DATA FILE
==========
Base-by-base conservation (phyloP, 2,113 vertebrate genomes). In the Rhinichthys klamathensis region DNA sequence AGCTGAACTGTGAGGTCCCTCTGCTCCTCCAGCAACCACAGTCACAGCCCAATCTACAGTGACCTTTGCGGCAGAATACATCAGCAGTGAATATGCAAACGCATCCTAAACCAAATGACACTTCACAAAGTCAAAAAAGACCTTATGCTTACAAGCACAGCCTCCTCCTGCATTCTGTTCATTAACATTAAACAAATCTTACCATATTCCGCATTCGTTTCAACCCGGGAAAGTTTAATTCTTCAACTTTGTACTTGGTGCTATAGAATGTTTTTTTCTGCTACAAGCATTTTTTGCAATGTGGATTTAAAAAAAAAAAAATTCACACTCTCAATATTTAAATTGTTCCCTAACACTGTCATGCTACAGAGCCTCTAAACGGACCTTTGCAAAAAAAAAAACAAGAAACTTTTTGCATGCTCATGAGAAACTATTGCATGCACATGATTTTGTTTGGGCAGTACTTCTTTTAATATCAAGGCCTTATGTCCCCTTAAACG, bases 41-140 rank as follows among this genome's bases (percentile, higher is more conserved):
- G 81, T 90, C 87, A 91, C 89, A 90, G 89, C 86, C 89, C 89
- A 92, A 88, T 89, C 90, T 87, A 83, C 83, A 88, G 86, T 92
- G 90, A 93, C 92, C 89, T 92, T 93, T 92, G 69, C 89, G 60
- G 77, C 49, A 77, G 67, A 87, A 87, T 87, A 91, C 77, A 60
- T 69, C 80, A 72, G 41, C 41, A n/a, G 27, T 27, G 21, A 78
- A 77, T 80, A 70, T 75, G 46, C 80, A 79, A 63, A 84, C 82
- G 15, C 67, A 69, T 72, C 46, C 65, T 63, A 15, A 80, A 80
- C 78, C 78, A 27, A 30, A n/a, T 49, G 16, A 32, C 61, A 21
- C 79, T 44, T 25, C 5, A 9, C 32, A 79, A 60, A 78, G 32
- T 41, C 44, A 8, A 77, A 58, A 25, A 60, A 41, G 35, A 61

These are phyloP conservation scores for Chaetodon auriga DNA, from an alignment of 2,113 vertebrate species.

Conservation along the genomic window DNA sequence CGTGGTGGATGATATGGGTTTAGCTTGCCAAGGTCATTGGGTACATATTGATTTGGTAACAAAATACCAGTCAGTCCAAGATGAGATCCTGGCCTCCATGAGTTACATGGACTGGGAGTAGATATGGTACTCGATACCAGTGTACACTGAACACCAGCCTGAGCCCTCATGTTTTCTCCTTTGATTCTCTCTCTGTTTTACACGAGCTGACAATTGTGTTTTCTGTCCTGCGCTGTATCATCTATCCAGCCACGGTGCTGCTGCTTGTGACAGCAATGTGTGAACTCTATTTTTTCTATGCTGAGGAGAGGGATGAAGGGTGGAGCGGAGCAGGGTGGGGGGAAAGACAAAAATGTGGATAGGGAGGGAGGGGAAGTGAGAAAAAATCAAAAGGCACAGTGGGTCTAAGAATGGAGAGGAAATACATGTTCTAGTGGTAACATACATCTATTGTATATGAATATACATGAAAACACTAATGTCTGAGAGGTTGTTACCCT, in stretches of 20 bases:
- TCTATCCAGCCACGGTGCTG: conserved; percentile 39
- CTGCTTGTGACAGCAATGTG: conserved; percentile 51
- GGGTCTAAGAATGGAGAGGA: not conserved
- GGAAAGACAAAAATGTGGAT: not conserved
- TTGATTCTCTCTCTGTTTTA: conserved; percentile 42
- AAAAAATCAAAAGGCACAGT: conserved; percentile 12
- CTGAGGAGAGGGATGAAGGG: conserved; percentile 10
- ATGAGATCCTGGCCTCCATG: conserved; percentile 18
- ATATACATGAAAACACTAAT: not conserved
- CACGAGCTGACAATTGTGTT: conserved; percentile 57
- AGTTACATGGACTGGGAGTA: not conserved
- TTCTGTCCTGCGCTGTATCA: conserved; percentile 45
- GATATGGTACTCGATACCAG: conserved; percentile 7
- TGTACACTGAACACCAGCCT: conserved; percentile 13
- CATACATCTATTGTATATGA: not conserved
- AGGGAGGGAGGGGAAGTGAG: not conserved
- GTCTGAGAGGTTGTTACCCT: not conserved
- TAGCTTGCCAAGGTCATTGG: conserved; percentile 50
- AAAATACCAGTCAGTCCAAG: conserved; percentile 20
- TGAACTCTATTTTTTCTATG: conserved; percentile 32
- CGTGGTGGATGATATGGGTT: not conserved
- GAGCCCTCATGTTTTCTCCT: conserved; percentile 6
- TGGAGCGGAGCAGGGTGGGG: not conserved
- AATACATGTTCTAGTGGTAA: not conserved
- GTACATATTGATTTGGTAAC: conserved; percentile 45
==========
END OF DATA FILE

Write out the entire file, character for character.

Base-by-base conservation (phyloP, 2,113 vertebrate genomes). In the Rhinichthys klamathensis region DNA sequence AGCTGAACTGTGAGGTCCCTCTGCTCCTCCAGCAACCACAGTCACAGCCCAATCTACAGTGACCTTTGCGGCAGAATACATCAGCAGTGAATATGCAAACGCATCCTAAACCAAATGACACTTCACAAAGTCAAAAAAGACCTTATGCTTACAAGCACAGCCTCCTCCTGCATTCTGTTCATTAACATTAAACAAATCTTACCATATTCCGCATTCGTTTCAACCCGGGAAAGTTTAATTCTTCAACTTTGTACTTGGTGCTATAGAATGTTTTTTTCTGCTACAAGCATTTTTTGCAATGTGGATTTAAAAAAAAAAAAATTCACACTCTCAATATTTAAATTGTTCCCTAACACTGTCATGCTACAGAGCCTCTAAACGGACCTTTGCAAAAAAAAAAACAAGAAACTTTTTGCATGCTCATGAGAAACTATTGCATGCACATGATTTTGTTTGGGCAGTACTTCTTTTAATATCAAGGCCTTATGTCCCCTTAAACG, bases 41-140 rank as follows among this genome's bases (percentile, higher is more conserved):
- G 81, T 90, C 87, A 91, C 89, A 90, G 89, C 86, C 89, C 89
- A 92, A 88, T 89, C 90, T 87, A 83, C 83, A 88, G 86, T 92
- G 90, A 93, C 92, C 89, T 92, T 93, T 92, G 69, C 89, G 60
- G 77, C 49, A 77, G 67, A 87, A 87, T 87, A 91, C 77, A 60
- T 69, C 80, A 72, G 41, C 41, A n/a, G 27, T 27, G 21, A 78
- A 77, T 80, A 70, T 75, G 46, C 80, A 79, A 63, A 84, C 82
- G 15, C 67, A 69, T 72, C 46, C 65, T 63, A 15, A 80, A 80
- C 78, C 78, A 27, A 30, A n/a, T 49, G 16, A 32, C 61, A 21
- C 79, T 44, T 25, C 5, A 9, C 32, A 79, A 60, A 78, G 32
- T 41, C 44, A 8, A 77, A 58, A 25, A 60, A 41, G 35, A 61

These are phyloP conservation scores for Chaetodon auriga DNA, from an alignment of 2,113 vertebrate species.

Conservation along the genomic window DNA sequence CGTGGTGGATGATATGGGTTTAGCTTGCCAAGGTCATTGGGTACATATTGATTTGGTAACAAAATACCAGTCAGTCCAAGATGAGATCCTGGCCTCCATGAGTTACATGGACTGGGAGTAGATATGGTACTCGATACCAGTGTACACTGAACACCAGCCTGAGCCCTCATGTTTTCTCCTTTGATTCTCTCTCTGTTTTACACGAGCTGACAATTGTGTTTTCTGTCCTGCGCTGTATCATCTATCCAGCCACGGTGCTGCTGCTTGTGACAGCAATGTGTGAACTCTATTTTTTCTATGCTGAGGAGAGGGATGAAGGGTGGAGCGGAGCAGGGTGGGGGGAAAGACAAAAATGTGGATAGGGAGGGAGGGGAAGTGAGAAAAAATCAAAAGGCACAGTGGGTCTAAGAATGGAGAGGAAATACATGTTCTAGTGGTAACATACATCTATTGTATATGAATATACATGAAAACACTAATGTCTGAGAGGTTGTTACCCT, in stretches of 20 bases:
- TCTATCCAGCCACGGTGCTG: conserved; percentile 39
- CTGCTTGTGACAGCAATGTG: conserved; percentile 51
- GGGTCTAAGAATGGAGAGGA: not conserved
- GGAAAGACAAAAATGTGGAT: not conserved
- TTGATTCTCTCTCTGTTTTA: conserved; percentile 42
- AAAAAATCAAAAGGCACAGT: conserved; percentile 12
- CTGAGGAGAGGGATGAAGGG: conserved; percentile 10
- ATGAGATCCTGGCCTCCATG: conserved; percentile 18
- ATATACATGAAAACACTAAT: not conserved
- CACGAGCTGACAATTGTGTT: conserved; percentile 57
- AGTTACATGGACTGGGAGTA: not conserved
- TTCTGTCCTGCGCTGTATCA: conserved; percentile 45
- GATATGGTACTCGATACCAG: conserved; percentile 7
- TGTACACTGAACACCAGCCT: conserved; percentile 13
- CATACATCTATTGTATATGA: not conserved
- AGGGAGGGAGGGGAAGTGAG: not conserved
- GTCTGAGAGGTTGTTACCCT: not conserved
- TAGCTTGCCAAGGTCATTGG: conserved; percentile 50
- AAAATACCAGTCAGTCCAAG: conserved; percentile 20
- TGAACTCTATTTTTTCTATG: conserved; percentile 32
- CGTGGTGGATGATATGGGTT: not conserved
- GAGCCCTCATGTTTTCTCCT: conserved; percentile 6
- TGGAGCGGAGCAGGGTGGGG: not conserved
- AATACATGTTCTAGTGGTAA: not conserved
- GTACATATTGATTTGGTAAC: conserved; percentile 45